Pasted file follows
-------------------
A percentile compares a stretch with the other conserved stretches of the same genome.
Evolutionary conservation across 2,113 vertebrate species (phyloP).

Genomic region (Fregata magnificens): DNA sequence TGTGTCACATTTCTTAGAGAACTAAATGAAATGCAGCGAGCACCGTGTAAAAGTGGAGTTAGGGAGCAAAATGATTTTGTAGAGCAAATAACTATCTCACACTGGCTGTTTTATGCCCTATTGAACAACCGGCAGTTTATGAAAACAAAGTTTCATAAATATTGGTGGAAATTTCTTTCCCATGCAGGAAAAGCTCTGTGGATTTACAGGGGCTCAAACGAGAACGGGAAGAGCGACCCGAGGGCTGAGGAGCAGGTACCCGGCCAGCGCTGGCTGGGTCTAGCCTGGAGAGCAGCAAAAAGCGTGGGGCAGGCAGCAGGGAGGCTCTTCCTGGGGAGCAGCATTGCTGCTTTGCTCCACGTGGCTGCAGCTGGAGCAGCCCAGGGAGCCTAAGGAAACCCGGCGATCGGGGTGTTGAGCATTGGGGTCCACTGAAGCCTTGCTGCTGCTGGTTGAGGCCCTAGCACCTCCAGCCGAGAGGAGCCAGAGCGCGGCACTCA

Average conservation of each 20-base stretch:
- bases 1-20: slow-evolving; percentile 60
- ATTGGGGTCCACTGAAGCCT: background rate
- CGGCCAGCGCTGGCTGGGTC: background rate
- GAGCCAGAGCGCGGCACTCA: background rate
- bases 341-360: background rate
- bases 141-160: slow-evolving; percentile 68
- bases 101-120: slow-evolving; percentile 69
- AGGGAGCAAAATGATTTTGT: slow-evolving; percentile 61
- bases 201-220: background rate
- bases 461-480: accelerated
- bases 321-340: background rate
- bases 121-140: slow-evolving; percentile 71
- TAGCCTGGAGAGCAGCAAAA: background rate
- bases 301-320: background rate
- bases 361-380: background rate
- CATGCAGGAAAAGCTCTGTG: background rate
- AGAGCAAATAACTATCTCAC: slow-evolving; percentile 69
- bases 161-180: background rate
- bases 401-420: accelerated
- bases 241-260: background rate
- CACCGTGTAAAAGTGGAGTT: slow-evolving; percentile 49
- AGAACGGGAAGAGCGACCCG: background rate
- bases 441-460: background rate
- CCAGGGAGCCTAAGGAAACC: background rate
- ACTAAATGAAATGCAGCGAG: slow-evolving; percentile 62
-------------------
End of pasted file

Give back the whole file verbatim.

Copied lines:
A percentile compares a stretch with the other conserved stretches of the same genome.
Evolutionary conservation across 2,113 vertebrate species (phyloP).

Genomic region (Fregata magnificens): DNA sequence TGTGTCACATTTCTTAGAGAACTAAATGAAATGCAGCGAGCACCGTGTAAAAGTGGAGTTAGGGAGCAAAATGATTTTGTAGAGCAAATAACTATCTCACACTGGCTGTTTTATGCCCTATTGAACAACCGGCAGTTTATGAAAACAAAGTTTCATAAATATTGGTGGAAATTTCTTTCCCATGCAGGAAAAGCTCTGTGGATTTACAGGGGCTCAAACGAGAACGGGAAGAGCGACCCGAGGGCTGAGGAGCAGGTACCCGGCCAGCGCTGGCTGGGTCTAGCCTGGAGAGCAGCAAAAAGCGTGGGGCAGGCAGCAGGGAGGCTCTTCCTGGGGAGCAGCATTGCTGCTTTGCTCCACGTGGCTGCAGCTGGAGCAGCCCAGGGAGCCTAAGGAAACCCGGCGATCGGGGTGTTGAGCATTGGGGTCCACTGAAGCCTTGCTGCTGCTGGTTGAGGCCCTAGCACCTCCAGCCGAGAGGAGCCAGAGCGCGGCACTCA

Average conservation of each 20-base stretch:
- bases 1-20: slow-evolving; percentile 60
- ATTGGGGTCCACTGAAGCCT: background rate
- CGGCCAGCGCTGGCTGGGTC: background rate
- GAGCCAGAGCGCGGCACTCA: background rate
- bases 341-360: background rate
- bases 141-160: slow-evolving; percentile 68
- bases 101-120: slow-evolving; percentile 69
- AGGGAGCAAAATGATTTTGT: slow-evolving; percentile 61
- bases 201-220: background rate
- bases 461-480: accelerated
- bases 321-340: background rate
- bases 121-140: slow-evolving; percentile 71
- TAGCCTGGAGAGCAGCAAAA: background rate
- bases 301-320: background rate
- bases 361-380: background rate
- CATGCAGGAAAAGCTCTGTG: background rate
- AGAGCAAATAACTATCTCAC: slow-evolving; percentile 69
- bases 161-180: background rate
- bases 401-420: accelerated
- bases 241-260: background rate
- CACCGTGTAAAAGTGGAGTT: slow-evolving; percentile 49
- AGAACGGGAAGAGCGACCCG: background rate
- bases 441-460: background rate
- CCAGGGAGCCTAAGGAAACC: background rate
- ACTAAATGAAATGCAGCGAG: slow-evolving; percentile 62